‘Sports gene test is not a magic button’
Tennis ace Leander Paes, in his father Vece’s words, is a short man playing a tall man’s game.mumbai Updated: May 31, 2010 01:23 IST
Tennis ace Leander Paes, in his father Vece’s words, is a short man playing a tall man’s game.
Going by his five feet nine inch frame, he is not ideally suited to play the serve-and-volley style of tennis, where the player moves quickly towards the net after hitting the serve and then hits a shot without letting it bounce. Yet Paes has mastered this technique and earned international fame.
This is why the senior Paes, who is a sports medicine specialist, believes the Sports Gene Test, launched in India two months ago, should not be considered a “magic button” that can tell you whether your child will be an Olympian.
“No single factor, whether it is a physical attribute or genetic make-up, can determine one’s performance in a sport. It is a combination of more than 50 different parameters and a lot of hard work that make a good athlete,” he said. “It’s not a bad idea to take the test but don’t lose perspective.”
Vece’s views reflect those of other sports experts Hindustan Times spoke to about the Sports Gene Test, which has been introduced in India by Super Religare Laboratories.
“The test will help parents provide appropriate training to the child. But they need to know that the gene can only tell you what the child is physiologically geared to do, not whether he/she will be a gold medalist,” said Manisha Malhotra, former tennis player who grooms young athletes.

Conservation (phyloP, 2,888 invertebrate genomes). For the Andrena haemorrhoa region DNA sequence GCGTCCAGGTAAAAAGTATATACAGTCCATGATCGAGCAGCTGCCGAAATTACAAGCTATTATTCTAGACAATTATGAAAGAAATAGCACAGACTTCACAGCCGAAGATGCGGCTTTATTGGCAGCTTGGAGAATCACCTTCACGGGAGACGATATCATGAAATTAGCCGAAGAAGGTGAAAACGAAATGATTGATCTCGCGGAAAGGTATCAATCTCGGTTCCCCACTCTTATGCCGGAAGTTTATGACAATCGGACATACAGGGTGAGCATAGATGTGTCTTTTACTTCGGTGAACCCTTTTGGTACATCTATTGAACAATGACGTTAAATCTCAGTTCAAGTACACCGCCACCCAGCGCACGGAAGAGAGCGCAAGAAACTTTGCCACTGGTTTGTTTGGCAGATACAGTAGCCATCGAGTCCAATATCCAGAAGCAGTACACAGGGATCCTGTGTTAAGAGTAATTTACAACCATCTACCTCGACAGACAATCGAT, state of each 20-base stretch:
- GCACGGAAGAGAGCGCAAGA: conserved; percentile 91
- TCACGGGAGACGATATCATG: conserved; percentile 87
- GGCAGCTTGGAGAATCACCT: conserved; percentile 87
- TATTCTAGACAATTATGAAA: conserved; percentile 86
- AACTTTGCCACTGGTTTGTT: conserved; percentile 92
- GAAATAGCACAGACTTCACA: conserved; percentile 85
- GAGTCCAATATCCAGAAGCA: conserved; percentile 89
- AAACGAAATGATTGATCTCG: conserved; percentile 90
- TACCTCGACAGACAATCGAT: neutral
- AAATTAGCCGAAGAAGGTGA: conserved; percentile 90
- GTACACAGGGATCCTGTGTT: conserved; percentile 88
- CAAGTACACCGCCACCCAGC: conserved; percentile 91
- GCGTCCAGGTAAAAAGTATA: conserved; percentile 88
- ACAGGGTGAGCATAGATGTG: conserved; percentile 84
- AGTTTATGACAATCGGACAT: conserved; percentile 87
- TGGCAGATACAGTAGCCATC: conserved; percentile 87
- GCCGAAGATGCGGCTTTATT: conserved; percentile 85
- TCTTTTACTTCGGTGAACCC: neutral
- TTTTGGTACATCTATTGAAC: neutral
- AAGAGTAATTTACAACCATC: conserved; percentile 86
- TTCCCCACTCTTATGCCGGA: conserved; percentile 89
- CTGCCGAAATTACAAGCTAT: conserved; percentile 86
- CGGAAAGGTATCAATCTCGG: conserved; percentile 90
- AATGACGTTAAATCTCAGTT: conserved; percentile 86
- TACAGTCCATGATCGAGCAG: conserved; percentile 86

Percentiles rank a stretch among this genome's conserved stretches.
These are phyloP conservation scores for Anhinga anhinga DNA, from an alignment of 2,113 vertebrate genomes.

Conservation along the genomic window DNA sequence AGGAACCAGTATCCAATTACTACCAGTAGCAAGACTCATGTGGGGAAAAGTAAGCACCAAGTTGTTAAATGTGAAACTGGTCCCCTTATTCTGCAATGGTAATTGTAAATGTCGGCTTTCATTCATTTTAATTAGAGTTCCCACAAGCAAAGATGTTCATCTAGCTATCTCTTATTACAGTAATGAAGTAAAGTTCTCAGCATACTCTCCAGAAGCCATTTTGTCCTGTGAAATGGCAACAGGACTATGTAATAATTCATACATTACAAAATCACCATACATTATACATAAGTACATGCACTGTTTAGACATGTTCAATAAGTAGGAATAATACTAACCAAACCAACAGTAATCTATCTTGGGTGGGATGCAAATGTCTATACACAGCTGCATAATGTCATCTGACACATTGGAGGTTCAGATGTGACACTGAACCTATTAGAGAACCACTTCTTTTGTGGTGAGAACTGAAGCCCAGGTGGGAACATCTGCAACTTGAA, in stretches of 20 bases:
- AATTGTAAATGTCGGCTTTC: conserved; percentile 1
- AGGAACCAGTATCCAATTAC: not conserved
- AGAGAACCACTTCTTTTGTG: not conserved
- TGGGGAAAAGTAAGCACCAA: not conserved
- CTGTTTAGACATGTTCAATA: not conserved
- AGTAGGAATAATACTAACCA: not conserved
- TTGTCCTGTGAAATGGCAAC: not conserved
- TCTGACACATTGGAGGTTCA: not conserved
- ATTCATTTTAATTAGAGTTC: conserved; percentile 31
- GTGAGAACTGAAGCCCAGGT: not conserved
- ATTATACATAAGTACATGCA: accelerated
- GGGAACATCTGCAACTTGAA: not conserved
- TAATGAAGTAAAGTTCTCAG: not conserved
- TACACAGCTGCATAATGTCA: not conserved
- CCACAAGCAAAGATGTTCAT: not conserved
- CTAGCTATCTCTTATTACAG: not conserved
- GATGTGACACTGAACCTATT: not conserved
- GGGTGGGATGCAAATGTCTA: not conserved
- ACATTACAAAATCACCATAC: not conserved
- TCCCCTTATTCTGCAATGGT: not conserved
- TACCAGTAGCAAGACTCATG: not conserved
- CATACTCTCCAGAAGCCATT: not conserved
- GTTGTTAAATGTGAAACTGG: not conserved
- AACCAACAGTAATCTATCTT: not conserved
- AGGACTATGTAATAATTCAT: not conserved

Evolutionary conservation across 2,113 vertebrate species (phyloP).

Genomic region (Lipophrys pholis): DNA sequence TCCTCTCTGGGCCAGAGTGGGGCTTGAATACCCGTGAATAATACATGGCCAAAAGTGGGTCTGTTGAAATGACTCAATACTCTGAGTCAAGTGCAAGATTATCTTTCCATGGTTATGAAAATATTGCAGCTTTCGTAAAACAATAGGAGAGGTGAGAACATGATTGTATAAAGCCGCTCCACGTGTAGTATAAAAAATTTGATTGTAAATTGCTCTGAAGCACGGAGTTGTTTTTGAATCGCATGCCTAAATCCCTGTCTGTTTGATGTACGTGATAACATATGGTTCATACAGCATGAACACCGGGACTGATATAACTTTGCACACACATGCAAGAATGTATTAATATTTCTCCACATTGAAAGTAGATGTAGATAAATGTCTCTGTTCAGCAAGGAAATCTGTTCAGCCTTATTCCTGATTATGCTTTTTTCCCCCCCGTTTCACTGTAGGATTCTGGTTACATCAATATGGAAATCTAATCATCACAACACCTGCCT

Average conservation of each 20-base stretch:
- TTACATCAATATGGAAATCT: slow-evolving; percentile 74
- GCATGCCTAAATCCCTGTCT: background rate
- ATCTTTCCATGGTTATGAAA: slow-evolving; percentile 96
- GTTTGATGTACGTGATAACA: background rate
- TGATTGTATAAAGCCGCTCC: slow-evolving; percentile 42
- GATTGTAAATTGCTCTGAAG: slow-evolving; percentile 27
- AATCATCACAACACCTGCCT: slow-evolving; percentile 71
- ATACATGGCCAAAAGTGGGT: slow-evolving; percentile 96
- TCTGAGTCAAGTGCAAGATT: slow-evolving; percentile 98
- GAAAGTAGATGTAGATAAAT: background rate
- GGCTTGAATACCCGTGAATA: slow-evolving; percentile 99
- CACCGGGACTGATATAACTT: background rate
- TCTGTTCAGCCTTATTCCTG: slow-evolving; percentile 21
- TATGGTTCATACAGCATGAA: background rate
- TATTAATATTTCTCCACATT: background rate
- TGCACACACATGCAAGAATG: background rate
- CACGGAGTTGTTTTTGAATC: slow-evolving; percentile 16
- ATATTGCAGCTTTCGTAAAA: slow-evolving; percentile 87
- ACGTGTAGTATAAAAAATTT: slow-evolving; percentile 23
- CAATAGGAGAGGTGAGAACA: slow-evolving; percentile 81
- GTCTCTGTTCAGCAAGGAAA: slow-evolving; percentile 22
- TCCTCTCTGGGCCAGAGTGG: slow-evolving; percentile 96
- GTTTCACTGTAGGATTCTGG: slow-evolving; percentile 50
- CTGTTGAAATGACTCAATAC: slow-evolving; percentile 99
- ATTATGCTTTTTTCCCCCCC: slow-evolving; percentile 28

Malhotra has already decided that when she has a child, she will take him/her abroad for a muscle biopsy, an invasive procedure to test the type of muscle fibre. “The gene test gives broad categories but the biopsy can tell you exactly what kind of sport the child is suited for,” she said,
But what if her child is not interested in the sport? “Of course, that is his/her choice. Parents must not force a child to play,” she said.
Some experts, however, feel that it is better to test the child on the field and not in the laboratory. “If you put 10 children through a gene test and put 10 others on the field, I am sure we will have better success in spotting the talented ones in the latter way. Any good coach can figure out whether a child has the potential to be an athlete,” said Viren Rasquinha, former Indian hockey captain.
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